# Unexpected change of field value in struct

I was not expecting the change in the field values in the following example. Is this a recent change?

``````julia> x = [10., 10.]
2-element Vector{Float64}:
10.0
10.0

julia> @kwdef struct Test
a =  x
b =  x
end
Test

julia> T = Test()
Test([10.0, 10.0], [10.0, 10.0])

julia> a = T.a
2-element Vector{Float64}:
10.0
10.0

julia> a[1] = 1.
1.0

julia> Test()
Test([1.0, 10.0], [1.0, 10.0])
``````

I also find that using `copy(x)` has unexpected behaviour:

``````julia> x = [10., 10.]
2-element Vector{Float64}:
10.0
10.0

julia> @kwdef struct Test
a =  copy(x)
b =  x
end
Test

julia> T = Test()
Test([10.0, 10.0], [10.0, 10.0])

julia> a = T.a
2-element Vector{Float64}:
10.0
10.0

julia> a[1] = 1.
1.0

julia> Test()
Test([10.0, 10.0], [10.0, 10.0])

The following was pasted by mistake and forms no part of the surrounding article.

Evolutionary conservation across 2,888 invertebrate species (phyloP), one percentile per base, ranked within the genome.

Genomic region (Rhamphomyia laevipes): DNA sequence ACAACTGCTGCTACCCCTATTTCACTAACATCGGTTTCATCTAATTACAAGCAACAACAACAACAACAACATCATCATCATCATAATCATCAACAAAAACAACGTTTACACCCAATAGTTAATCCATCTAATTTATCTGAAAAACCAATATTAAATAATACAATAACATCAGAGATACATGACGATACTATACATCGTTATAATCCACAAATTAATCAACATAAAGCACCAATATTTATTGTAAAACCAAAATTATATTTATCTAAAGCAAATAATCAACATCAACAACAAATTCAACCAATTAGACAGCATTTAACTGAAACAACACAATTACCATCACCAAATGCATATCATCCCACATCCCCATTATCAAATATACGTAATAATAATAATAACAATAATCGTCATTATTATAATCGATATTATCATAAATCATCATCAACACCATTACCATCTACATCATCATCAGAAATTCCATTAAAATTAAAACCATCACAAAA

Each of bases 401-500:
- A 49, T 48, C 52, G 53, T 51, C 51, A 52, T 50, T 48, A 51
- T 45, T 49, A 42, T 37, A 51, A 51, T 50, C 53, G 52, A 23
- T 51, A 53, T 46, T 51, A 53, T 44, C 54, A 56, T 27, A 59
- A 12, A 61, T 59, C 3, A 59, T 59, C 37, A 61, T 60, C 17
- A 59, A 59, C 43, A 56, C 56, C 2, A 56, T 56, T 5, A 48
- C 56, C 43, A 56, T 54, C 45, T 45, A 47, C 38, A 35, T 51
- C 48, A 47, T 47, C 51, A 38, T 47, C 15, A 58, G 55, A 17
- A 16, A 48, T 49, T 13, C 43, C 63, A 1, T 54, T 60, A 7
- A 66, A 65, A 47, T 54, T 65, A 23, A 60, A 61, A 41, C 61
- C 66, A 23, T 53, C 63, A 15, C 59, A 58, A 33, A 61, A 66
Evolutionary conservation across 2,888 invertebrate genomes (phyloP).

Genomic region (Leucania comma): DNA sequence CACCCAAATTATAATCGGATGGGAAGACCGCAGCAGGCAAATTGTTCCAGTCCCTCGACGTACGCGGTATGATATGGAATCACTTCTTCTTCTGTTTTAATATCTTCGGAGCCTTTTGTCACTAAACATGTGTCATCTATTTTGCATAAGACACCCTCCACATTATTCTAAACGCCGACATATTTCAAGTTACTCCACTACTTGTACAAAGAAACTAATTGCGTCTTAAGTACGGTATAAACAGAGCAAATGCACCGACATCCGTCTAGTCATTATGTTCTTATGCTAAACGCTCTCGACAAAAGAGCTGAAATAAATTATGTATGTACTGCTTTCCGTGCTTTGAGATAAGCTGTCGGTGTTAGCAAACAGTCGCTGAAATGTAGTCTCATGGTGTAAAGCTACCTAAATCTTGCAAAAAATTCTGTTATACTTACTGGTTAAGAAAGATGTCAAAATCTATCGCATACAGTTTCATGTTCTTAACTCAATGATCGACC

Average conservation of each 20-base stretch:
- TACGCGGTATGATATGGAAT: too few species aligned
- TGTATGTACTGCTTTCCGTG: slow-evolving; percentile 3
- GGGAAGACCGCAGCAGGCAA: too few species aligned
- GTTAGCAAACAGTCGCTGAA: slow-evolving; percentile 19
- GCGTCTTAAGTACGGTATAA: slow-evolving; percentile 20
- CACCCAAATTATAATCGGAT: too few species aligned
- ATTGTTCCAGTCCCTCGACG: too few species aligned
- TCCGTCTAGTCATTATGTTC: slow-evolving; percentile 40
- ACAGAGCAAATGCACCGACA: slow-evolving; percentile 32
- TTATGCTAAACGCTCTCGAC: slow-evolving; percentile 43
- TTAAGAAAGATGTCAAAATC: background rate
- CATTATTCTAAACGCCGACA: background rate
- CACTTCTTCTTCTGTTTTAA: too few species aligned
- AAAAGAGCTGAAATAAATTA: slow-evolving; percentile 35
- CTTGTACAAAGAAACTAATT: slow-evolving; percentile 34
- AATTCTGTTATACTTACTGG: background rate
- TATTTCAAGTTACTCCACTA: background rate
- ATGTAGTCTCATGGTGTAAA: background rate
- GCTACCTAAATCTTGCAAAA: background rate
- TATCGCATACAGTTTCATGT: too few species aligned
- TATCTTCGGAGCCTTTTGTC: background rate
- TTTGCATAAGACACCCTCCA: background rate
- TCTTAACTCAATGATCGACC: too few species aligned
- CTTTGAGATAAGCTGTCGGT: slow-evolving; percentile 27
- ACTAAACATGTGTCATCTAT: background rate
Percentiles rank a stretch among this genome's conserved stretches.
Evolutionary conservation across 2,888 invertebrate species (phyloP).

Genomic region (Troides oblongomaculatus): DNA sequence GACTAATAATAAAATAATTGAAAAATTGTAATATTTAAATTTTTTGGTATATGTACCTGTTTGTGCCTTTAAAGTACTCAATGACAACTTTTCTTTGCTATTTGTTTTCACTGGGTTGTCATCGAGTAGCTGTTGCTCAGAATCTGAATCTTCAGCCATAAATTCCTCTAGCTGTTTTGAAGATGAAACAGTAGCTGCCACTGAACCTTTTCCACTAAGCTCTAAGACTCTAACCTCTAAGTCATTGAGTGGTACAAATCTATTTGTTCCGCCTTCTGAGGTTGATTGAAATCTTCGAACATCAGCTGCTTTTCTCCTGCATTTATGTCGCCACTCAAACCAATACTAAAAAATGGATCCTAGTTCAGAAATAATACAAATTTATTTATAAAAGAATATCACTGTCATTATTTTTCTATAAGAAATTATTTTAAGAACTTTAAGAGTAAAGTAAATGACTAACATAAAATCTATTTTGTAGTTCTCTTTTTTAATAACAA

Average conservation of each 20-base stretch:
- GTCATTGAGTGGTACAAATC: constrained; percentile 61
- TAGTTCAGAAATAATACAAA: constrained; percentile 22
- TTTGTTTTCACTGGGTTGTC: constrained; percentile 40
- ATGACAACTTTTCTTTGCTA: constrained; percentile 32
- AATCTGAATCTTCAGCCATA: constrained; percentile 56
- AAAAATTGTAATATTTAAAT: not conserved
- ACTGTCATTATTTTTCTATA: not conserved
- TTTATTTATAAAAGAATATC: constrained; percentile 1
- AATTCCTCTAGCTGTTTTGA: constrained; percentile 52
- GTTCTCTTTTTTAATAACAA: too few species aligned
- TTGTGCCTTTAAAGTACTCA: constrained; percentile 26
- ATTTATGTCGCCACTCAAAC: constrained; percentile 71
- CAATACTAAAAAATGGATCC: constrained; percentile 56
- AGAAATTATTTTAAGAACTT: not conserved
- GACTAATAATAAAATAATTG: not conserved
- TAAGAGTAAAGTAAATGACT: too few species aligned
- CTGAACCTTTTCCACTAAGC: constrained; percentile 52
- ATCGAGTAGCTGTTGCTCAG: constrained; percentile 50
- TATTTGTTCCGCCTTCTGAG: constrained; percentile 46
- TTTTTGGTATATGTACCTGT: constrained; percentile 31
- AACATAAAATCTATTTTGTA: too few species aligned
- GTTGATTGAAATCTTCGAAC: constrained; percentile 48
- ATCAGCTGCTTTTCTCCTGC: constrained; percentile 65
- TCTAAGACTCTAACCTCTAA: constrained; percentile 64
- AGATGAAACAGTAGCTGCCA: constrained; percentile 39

julia> b = T.b
2-element Vector{Float64}:
10.0
10.0

julia> b[1] = 1.
1.0

julia> Test()
Test([1.0, 10.0], [1.0, 10.0])

julia> x = [10., 10.]
2-element Vector{Float64}:
10.0
10.0

julia> Test()
Test([10.0, 10.0], [10.0, 10.0])
``````

Itâ€™s always been like that. Writing

``````@kwdef struct Test
a = x
b = x
end
``````

Means `Test` instances initialize both fields with the value `x`.

Since `x` is a reference to an array, then `.a` and `.b` are also references to the same array, so theyâ€™re not just equal, but identical:

``````julia> t1 = Test()
Test([10.0, 10.0], [10.0, 10.0])

julia> x === t1.a === t1.b
true
``````

Hopefully that also explain the `copy`.

Looking at the expansion of `@kwdef` can also provide some insight:

``````julia> @macroexpand @kwdef struct Test
a = copy(x)
b = x
end
quote
#= util.jl:609 =#
begin
\$(Expr(:meta, :doc))
struct Test
#= REPL[25]:2 =#
a
#= REPL[25]:3 =#
b
end
end
#= util.jl:610 =#
function Test(; a = copy(x), b = x)
#= REPL[25]:1 =#
Test(a, b)
end
end
``````

The key is that `copy(x)` and `x` become the default values of a method. So `copy` get called every time the method gets invoked.

Iâ€™m not sure I understand why this is expected. The behaviour is different if x is a scalar:

``````julia> y = 1.0
1.0

julia> @kwdef struct TestScalar
a = y
b = y
end
TestScalar

julia> T = TestScalar()
TestScalar(1.0, 1.0)